January 15, 2013
The library is open to the gardens of the Palazzo Zuccari and the Lucullian Villa, near the Spanish Steps in Rome. "It reflects the human interaction with nature, and is a special interplay of shadow and light, which stands for enlightenment and knowledge," says the Spanish architect Juan Navarro Baldeweg. A particular challenge for him was to preserve the remains of antiquity for the public and open a window to history.
In Rome, the mood is one of relief: “In January we finally celebrateed the inauguration of the long-awaited new library building and thereby were able to officially open the library to the international research community,” says Managing Director Elisabeth Kieven, who is looking forward to the opportunity to once again host seminars and conferences with Italian and international scientists in the very near future. For visitors and art historians, the library will be open again from 1 February 2013.
Although the new library tract was already moved into last summer, authorisation from the Roman city administration was still outstanding. The official opening in January, which was attended by German Federal Minister of Education and Research Annette Schavan and MPG President Peter Gruss, marked the end of a more than ten year construction phase, which brought with it significant restraints for the Institute’s scientific work. Since the start of the construction work in 2002, the Max Planck Institute for Art History in Rome has been open only on a limited basis and a substantial proportion of its library stored elsewhere, although at the same time, research efforts were continued and even expanded under the aegis of its two Directors Sybille Ebert-Schifferer and Elisabeth Kieven.
With great sensitivity and a strong feel for the particular tradition of the location, the new library, designed by the Spanish architect Juan Navarro Baldeweg, stands out impressively and forms the centrepiece of the Hertziana with approximately 290,000 volumes and a comprehensive photographic collection containing over 800,000 images. “By again opening up the former garden of the Palazzo Zuccari in the form of an interior courtyard and incorporating the famous maw of hell as the entryway, the architect’s concept takes into account the special history of the location,” explains Elisabeth Kieven.
In this vein, the reading rooms, work areas and book stacks are nimbly grouped around the small trapezoidal interior courtyard on three sides as tiered galleries. A three-sided circumferential glass facade spanning the full height, which surrounds the open interior courtyard, provides plenty of Roman daylight. “Baldeweg has succeeded brilliantly in turning the library into a transparent, light-flooded, and expansive space, and, on the other hand, has increased the general capacity by around seventy percent,” says Elisabeth Kieven. In addition, the famous 16th century portal, or mascherone, sculpted from Roman tuff, was able to be gradually and carefully refurbished during the long construction period and now glows in bright white instead of in darker shades. It will serve as the entrance to the new library.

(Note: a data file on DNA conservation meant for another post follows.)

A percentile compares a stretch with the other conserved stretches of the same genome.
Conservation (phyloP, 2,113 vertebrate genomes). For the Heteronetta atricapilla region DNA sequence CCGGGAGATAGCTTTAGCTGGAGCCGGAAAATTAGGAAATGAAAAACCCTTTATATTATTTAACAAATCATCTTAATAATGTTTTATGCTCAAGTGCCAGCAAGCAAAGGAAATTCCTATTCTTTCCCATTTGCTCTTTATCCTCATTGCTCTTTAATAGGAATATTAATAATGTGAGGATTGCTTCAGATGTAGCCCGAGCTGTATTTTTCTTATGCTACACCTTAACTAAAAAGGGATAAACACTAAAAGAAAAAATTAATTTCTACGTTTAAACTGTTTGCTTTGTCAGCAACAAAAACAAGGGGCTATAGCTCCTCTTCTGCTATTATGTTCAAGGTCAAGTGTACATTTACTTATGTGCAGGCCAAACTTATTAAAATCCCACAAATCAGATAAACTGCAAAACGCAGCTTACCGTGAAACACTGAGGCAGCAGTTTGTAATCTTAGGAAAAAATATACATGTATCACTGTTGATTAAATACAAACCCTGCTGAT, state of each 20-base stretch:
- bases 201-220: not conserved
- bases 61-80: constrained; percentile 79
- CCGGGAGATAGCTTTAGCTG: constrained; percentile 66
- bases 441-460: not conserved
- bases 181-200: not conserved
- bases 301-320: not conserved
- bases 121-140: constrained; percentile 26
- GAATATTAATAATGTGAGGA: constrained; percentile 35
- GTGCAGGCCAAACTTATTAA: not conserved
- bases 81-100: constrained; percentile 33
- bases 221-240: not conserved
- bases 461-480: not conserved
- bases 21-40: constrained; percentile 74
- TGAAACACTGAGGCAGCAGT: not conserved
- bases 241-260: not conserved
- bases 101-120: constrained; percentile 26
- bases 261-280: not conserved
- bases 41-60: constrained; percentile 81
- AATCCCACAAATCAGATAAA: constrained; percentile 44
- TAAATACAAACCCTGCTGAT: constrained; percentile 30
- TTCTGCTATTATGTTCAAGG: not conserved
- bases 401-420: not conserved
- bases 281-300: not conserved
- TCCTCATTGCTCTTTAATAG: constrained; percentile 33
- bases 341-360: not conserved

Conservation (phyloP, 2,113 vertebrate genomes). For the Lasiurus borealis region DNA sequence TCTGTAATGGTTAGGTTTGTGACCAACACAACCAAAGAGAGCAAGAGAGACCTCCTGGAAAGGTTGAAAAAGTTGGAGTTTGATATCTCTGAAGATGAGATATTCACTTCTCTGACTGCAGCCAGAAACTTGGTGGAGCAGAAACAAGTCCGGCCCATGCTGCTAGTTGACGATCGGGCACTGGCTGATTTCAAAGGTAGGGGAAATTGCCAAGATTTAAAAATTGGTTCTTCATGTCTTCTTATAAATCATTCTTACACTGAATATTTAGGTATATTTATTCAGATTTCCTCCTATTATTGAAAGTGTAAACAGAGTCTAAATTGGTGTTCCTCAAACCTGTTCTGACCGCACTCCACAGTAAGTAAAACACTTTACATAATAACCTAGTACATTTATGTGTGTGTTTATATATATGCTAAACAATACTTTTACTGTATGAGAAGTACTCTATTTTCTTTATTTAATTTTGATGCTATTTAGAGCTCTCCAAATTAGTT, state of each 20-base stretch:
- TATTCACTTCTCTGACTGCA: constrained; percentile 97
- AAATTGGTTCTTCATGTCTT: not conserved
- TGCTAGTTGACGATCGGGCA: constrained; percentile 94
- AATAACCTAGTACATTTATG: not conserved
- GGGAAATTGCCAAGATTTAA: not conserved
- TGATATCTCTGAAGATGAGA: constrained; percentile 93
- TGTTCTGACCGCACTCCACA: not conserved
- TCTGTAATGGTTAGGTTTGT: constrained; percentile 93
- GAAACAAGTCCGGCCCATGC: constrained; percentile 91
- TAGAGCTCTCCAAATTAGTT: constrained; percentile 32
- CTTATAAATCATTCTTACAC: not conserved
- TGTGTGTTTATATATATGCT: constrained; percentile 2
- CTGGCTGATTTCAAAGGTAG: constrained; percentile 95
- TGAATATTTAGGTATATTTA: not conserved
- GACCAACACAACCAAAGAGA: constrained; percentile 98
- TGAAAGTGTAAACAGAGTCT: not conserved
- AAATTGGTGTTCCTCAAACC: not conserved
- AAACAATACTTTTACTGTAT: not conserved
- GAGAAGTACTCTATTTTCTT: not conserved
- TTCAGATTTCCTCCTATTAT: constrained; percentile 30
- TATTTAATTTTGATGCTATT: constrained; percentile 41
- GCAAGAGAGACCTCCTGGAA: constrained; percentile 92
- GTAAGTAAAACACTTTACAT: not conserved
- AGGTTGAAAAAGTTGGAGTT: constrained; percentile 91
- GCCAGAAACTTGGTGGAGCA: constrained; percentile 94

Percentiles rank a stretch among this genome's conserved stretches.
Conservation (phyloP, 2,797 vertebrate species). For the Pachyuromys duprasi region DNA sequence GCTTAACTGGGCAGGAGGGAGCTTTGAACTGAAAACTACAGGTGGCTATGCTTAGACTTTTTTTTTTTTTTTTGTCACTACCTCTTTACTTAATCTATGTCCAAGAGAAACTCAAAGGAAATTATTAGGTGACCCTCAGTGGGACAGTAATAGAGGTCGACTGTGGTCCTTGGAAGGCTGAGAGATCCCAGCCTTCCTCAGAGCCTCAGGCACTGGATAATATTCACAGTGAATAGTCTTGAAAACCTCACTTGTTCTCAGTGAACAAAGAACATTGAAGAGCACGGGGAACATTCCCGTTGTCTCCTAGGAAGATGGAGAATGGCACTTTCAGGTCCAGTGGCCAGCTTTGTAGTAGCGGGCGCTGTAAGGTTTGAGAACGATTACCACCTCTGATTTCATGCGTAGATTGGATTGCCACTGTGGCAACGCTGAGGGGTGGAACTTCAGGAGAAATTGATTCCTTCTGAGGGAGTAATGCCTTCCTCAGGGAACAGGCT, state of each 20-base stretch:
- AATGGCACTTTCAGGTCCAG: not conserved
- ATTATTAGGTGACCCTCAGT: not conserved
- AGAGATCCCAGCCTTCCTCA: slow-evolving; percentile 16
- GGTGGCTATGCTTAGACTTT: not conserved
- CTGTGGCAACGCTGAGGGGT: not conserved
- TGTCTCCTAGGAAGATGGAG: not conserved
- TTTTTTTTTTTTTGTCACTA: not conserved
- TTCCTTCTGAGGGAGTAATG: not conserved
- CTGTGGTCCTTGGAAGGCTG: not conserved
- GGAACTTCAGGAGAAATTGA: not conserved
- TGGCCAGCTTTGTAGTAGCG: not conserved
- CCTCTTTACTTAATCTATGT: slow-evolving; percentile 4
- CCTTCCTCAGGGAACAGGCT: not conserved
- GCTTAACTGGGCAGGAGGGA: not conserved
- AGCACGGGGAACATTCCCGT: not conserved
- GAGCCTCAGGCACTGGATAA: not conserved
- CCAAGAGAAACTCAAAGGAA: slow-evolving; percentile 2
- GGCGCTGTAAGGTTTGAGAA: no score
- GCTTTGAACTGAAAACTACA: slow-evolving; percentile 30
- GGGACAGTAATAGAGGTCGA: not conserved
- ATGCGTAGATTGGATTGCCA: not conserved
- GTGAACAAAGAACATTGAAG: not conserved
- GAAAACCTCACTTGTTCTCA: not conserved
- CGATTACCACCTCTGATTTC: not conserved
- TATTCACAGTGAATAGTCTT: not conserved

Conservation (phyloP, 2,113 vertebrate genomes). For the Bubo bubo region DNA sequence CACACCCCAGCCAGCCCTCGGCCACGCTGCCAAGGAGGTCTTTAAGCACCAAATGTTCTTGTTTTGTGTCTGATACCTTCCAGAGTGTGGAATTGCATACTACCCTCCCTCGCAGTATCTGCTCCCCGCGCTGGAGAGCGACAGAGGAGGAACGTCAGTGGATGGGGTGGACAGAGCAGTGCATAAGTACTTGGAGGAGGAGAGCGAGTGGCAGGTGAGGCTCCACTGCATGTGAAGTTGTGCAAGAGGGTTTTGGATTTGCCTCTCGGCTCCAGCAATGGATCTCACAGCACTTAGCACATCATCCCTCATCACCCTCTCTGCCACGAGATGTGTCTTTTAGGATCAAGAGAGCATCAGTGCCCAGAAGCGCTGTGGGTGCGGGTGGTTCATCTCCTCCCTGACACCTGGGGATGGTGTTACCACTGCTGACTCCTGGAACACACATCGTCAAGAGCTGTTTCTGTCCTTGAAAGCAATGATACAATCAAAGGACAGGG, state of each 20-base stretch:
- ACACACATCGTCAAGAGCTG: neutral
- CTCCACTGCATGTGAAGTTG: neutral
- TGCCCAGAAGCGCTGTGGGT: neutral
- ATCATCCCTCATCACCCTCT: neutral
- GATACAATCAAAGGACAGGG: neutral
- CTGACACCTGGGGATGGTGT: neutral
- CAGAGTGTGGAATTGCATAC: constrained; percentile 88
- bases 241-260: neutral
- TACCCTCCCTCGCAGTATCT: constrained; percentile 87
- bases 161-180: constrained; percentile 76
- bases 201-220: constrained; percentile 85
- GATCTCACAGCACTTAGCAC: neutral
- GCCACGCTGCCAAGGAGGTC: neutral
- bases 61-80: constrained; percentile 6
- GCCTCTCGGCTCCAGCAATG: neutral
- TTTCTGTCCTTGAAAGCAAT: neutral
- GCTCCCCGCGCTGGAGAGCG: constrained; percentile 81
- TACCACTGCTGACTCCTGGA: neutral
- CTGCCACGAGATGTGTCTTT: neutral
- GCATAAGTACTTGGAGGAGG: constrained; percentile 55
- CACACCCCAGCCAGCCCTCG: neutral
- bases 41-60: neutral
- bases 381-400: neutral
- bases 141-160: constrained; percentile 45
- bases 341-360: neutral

MPS President Peter Gruss thanked Annette Schavan and the German Federal Ministry of Finance, which had campaigned for the building over the years, and the two directors. He particularly emphasized the generous donors, thanks to who the building could be completed. The financing of the total construction costs amounting to some 23 million euros was provided to two-thirds through public funding from the German federal states and federal government, and one-third from private donors.
The construction work was a matter of some urgency as the first library tract between the Palazzo Zuccari and the Palazzo Stroganoff, built in the 1960s, was bursting at the seams, and, for reasons relating to fire safety and structural considerations, was threatened with closure. Only a new building could guarantee the required safety and ongoing growth of the library. Under the auspices of former MPG President Hans Zacher, an international architectural competition was held in 1995 with the Madrid-based office of Baldeweg submitting the most persuasive design. In the heritage-protected centre of Rome, the project was tantamount to a Herculean task, as it was forbidden to alter anything on the historic façade, and a cast foundation was not possible owing to the valuable underground archaeological remains.
Under these conditions, only a solution that was as bold as it was masterful would do the trick. A three-metre high box-shaped corpus of reinforced concrete - mounted onto 178 micropiles which, along the exterior facade, had to be embedded up to 50 metres into the ground - carries the enormous weight of the new building similar to a massive subterranean bridge with pre-stressed cables. Mud and gravel repeatedly interrupted the anchoring of the steel piles until the Rome-based engineering office Teknoln found a way to raise up the new building while, at the same time, archaeologists down below removed the earth. The breathtaking structure turned the construction site into a very popular destination for engineers and architects from all over the world.
Then, as might be expected in ancient Rome, in 2007 an ancient fountain and magnificent mosaics were unearthed at the subterranean site. Already in 1910, during underground work at the Palazzo Zuccari, archaeologists came across the remains of a villa belonging to the epicure Lucius Licinius Lucullus who, around 60 B.C., had landscape gardens planted on the southern slope of Monte Picino. Thanks to the special construction of the new building, visitors to the library can admire the archaeological zone through a glassed-in underground gallery. In March, the Bibliotheca Hertziana will celebrate its 100th anniversary. "The opening of the world's best library of art history is a grand overture for this celebration," said Annette Schavan.